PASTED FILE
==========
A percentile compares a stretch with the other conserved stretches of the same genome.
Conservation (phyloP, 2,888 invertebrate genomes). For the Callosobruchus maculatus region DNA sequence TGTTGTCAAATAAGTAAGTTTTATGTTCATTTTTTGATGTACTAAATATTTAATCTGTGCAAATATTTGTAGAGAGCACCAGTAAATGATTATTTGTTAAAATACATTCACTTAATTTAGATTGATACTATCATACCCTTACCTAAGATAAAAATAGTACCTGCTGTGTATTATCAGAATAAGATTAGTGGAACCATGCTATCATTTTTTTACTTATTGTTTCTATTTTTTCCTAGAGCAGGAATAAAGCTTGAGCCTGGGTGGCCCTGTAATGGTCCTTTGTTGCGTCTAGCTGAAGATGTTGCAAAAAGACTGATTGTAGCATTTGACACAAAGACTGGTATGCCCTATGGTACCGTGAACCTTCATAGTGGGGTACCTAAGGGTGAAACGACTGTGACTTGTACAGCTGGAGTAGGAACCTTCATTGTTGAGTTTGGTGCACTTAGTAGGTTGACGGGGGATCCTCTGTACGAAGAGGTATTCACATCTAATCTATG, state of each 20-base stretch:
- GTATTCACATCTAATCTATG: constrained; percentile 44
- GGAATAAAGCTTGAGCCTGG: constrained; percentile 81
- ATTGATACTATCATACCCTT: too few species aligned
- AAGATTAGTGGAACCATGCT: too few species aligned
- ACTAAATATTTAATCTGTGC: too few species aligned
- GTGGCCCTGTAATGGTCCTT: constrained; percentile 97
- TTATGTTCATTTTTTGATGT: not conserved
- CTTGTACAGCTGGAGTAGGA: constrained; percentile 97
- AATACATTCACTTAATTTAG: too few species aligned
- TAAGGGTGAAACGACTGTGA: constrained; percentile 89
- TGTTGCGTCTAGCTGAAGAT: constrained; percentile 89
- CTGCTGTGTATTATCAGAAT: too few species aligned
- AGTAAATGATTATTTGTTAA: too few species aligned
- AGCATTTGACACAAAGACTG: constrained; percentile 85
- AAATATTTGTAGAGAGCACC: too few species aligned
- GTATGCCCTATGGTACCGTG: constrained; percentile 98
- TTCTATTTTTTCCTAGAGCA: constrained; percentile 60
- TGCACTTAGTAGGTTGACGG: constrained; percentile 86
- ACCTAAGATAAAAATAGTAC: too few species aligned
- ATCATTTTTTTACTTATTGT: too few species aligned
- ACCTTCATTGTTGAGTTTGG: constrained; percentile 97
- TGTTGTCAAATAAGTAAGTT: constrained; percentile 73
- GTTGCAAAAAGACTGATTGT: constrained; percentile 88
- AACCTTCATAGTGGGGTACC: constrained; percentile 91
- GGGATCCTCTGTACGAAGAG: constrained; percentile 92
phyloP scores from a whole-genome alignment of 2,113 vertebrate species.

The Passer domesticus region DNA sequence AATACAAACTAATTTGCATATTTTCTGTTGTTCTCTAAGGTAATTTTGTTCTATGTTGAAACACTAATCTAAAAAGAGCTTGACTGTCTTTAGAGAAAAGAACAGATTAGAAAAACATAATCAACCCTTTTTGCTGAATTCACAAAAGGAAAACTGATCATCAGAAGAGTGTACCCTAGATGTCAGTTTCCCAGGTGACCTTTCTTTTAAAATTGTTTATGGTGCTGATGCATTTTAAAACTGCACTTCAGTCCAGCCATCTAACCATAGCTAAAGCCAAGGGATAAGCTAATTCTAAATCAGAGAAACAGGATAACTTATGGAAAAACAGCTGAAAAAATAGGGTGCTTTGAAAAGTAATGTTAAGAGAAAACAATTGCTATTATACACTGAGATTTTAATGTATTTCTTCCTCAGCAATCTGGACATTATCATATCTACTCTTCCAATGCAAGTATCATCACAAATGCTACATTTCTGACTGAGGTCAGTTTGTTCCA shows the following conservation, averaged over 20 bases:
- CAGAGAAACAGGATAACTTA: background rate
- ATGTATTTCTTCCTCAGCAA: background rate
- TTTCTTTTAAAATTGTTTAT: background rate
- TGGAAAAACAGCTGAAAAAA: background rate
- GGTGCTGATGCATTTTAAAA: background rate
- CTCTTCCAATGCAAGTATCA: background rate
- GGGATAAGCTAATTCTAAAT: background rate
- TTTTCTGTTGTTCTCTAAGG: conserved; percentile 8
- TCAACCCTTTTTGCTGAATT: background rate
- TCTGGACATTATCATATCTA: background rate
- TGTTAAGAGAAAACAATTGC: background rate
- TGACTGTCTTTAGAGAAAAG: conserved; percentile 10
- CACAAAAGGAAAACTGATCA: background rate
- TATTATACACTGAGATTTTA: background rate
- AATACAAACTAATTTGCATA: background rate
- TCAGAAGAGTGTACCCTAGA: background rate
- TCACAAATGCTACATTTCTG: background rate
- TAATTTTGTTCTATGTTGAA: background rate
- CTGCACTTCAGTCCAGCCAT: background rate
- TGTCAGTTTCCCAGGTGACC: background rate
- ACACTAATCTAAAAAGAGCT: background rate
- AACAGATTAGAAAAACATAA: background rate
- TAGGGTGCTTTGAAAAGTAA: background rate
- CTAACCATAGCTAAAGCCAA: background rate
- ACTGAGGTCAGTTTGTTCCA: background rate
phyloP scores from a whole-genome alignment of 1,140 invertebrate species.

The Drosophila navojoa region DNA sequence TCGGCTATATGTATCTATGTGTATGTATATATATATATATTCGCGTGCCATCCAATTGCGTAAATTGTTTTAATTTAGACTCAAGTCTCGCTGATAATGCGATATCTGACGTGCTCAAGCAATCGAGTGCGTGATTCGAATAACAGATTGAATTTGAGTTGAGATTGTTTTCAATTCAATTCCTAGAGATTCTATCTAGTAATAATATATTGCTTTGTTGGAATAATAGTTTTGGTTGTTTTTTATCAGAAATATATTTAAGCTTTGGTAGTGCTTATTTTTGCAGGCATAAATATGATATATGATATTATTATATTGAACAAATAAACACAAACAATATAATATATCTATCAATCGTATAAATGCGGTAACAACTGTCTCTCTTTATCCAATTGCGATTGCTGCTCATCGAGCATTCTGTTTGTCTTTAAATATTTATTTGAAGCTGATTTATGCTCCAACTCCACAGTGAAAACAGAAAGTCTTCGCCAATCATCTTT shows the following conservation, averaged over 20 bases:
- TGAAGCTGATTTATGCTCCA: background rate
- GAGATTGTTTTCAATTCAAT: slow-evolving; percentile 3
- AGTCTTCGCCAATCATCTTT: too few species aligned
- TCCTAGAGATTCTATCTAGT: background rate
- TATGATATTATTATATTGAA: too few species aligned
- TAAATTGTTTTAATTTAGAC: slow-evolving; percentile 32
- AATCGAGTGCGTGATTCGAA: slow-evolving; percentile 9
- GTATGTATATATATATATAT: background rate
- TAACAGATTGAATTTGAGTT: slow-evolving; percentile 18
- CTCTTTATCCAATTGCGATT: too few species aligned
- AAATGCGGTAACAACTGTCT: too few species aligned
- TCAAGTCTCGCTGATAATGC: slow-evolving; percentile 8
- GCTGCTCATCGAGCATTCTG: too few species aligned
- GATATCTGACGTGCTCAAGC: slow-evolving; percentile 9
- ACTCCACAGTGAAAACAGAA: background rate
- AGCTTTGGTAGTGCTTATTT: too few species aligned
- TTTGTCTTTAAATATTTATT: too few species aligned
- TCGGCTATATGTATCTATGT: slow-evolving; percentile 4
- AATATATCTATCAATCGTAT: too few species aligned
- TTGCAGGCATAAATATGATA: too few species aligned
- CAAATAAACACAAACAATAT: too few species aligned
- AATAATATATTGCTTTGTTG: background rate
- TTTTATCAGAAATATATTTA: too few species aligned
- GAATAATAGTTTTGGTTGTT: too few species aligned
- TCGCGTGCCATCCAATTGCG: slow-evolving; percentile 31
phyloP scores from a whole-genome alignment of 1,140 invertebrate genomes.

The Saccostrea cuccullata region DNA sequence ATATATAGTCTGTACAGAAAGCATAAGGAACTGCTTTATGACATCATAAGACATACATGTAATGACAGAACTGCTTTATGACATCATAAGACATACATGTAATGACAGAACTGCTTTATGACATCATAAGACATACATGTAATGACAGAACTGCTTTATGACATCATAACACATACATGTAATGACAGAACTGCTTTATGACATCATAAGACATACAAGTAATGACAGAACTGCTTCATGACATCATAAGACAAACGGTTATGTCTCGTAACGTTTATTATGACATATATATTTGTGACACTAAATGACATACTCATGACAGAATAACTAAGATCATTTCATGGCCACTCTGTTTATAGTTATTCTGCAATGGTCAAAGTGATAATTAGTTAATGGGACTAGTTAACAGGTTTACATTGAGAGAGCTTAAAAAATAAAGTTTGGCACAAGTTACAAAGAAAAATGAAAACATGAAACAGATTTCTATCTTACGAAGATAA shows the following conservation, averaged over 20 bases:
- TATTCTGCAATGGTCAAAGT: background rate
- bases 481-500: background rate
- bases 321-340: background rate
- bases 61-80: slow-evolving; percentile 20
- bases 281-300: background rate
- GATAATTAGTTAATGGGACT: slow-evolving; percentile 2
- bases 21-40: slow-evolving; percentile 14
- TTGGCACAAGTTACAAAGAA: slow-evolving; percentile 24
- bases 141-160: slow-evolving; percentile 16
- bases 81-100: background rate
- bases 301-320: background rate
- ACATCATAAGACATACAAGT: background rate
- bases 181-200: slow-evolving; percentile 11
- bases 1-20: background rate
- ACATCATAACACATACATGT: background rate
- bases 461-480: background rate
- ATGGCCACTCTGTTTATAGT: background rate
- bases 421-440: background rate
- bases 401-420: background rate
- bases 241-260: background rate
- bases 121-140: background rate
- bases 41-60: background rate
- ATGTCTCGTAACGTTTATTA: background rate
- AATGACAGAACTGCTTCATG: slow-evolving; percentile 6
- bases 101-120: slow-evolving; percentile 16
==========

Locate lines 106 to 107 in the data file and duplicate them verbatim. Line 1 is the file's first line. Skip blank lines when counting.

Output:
- ATGTCTCGTAACGTTTATTA: background rate
- AATGACAGAACTGCTTCATG: slow-evolving; percentile 6